Last week, 20th Century Fox Television laid off most of the writing staff of Steven Spielberg's upcoming sci-fi Fox V series Terra Nova, The Los Angeles Times reported Wednesday. Insiders insisted, however, that the move doesn't mean Terra Nova is in trouble.
Rather, the network recently decided to unveil the series with a two-hour special in May and then continue in the regular fall 2011 lineup. Because that pushed the bulk of episode production back until next summer, Fox, says the paper, chose to do the cost-conscious thing and let go any writer it did not have an overall deal with. Meanwhile, Deadline today posted its own rundown of what's been going on with the project.
Brannon Braga remains in charge as showrunner with veteran showrunner Rene Echevarria brought in to oversee the two-hour pilot. Echevarria was already at 20th TV as the writer/showrunner of the series adaptation of James Cameron's True Lies for ABC.
As for the other writers, says Deadline, it is true that they were released on Friday as the show faces a 4-month hiatus for 2 months of filming the pilot and 2 months of post.
For lower-level writers, the move coincided with the end of their term as they had been contracted for a certain number of weeks.
Deadline refutes reports about extensive rewriters on the pilot by multiple big-name writers. In reality, says Deadline, it was one writer, Allan Loeb, who did an unaccredited polish.
Budget has also been an area of frequent speculation because of the show's significant upfront costs. With that factored in, the price tag on the 2-hour pilot is said to be $14 million.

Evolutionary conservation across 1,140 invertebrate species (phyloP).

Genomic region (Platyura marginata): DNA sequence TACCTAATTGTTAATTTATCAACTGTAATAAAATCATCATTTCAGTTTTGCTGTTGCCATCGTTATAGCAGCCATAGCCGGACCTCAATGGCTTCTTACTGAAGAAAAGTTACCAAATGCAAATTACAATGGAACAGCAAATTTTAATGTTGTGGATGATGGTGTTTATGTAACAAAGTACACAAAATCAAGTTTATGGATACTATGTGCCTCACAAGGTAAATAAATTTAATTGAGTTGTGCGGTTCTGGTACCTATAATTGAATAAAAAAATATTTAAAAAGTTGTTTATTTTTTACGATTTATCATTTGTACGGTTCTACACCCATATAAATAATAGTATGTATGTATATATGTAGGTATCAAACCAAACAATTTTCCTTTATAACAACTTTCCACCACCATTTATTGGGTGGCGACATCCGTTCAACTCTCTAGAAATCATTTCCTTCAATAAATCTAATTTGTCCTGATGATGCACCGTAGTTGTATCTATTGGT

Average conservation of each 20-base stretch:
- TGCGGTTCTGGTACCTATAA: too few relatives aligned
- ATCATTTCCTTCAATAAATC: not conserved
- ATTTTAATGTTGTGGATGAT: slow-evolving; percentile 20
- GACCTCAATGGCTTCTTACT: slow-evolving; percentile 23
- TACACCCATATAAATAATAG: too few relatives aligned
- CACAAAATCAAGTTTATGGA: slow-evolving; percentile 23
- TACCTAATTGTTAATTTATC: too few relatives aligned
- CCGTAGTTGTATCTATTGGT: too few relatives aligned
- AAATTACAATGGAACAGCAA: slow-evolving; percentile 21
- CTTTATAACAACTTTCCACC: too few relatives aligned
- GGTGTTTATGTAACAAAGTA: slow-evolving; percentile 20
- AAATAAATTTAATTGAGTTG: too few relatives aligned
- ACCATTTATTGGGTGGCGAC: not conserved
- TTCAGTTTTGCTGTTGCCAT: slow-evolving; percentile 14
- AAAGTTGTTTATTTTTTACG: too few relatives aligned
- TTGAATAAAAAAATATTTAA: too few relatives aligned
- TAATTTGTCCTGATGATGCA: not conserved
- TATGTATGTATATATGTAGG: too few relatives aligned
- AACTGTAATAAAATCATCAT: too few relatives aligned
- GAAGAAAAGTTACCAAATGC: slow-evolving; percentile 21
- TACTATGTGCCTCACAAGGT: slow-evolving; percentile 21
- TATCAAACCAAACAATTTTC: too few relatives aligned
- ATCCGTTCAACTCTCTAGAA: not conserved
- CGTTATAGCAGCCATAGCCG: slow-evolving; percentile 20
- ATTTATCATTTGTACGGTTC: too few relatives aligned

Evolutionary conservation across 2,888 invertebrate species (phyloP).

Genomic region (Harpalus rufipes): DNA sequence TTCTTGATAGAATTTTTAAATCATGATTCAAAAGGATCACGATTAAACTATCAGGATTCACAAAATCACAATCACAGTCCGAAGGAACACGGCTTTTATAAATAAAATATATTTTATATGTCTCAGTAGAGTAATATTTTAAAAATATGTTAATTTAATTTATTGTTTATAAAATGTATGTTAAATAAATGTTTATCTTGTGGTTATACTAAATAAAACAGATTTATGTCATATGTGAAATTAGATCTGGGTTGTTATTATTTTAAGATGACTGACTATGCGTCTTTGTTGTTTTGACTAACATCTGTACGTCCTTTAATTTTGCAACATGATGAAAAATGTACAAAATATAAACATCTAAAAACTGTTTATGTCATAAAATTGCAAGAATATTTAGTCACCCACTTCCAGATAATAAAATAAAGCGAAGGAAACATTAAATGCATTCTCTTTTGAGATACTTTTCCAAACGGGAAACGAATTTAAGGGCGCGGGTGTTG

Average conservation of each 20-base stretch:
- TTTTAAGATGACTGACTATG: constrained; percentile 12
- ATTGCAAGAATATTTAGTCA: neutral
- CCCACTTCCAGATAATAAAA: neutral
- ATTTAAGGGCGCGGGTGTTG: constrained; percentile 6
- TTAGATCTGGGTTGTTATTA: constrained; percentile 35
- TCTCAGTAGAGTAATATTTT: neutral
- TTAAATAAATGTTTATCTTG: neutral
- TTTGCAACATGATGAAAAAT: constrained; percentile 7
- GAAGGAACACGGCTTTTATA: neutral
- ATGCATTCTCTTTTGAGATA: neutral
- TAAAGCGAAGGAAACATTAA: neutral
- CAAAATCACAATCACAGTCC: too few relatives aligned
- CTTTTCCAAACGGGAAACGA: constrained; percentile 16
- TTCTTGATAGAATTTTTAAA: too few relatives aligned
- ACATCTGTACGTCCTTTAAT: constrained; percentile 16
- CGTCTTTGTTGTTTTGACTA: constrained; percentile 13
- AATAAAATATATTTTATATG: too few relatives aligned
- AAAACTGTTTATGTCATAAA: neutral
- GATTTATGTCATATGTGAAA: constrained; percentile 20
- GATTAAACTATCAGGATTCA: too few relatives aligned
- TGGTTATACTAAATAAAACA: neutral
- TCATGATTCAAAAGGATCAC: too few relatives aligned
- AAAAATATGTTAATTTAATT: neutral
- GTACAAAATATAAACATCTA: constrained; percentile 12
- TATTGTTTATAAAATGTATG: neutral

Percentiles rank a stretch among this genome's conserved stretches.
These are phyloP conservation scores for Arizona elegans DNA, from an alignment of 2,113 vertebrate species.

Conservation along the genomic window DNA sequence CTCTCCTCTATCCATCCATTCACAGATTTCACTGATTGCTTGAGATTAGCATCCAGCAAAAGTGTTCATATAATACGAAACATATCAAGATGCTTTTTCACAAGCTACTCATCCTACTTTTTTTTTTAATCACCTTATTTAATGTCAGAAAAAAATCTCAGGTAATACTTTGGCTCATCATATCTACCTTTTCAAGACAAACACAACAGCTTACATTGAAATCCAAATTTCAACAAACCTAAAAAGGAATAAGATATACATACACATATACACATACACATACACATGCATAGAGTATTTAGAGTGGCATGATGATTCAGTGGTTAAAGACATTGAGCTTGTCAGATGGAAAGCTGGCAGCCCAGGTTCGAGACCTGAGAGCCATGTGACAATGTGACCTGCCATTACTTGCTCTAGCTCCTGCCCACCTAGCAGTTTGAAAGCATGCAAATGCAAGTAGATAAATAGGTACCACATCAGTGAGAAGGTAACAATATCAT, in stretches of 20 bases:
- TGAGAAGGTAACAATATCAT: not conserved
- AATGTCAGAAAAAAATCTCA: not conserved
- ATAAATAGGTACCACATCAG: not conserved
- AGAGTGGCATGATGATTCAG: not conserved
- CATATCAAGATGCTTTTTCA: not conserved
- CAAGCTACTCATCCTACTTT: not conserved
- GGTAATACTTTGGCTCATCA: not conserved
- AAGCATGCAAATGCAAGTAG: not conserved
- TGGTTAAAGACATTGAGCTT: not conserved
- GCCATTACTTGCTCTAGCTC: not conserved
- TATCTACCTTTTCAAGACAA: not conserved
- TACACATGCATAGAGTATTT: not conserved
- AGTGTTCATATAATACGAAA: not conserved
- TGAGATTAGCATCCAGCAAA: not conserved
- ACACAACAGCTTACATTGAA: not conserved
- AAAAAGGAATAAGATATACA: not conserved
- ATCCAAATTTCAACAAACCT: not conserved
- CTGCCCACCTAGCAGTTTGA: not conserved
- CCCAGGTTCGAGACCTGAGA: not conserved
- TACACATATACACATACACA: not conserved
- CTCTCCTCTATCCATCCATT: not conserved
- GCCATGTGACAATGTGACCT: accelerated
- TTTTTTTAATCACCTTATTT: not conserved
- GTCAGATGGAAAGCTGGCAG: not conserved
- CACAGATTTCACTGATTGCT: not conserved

“If Terra Nova doesn't go beyond the pilot, the cost would shoot well over $20 million but that is only a hypothetical scenario as the show has a series order from Fox as well as strong international pre-sales, making a pilot-only scenario extremely unlikely. As for Terra Nova's episodic budget, with upfront cost amortization factored in, it is said to be about $4 million an episode not including tax breaks from filming in Australia. That is certainly a high-end drama range (That was the budget for NBC's comic book drama Heroes, for example) but not exorbitant.”
Further, says Deadline, there has been only one major over-budget item so far: a $660,000 charge for delaying the start of production because casting took longer than planned.
Source: Hollywood Wiretap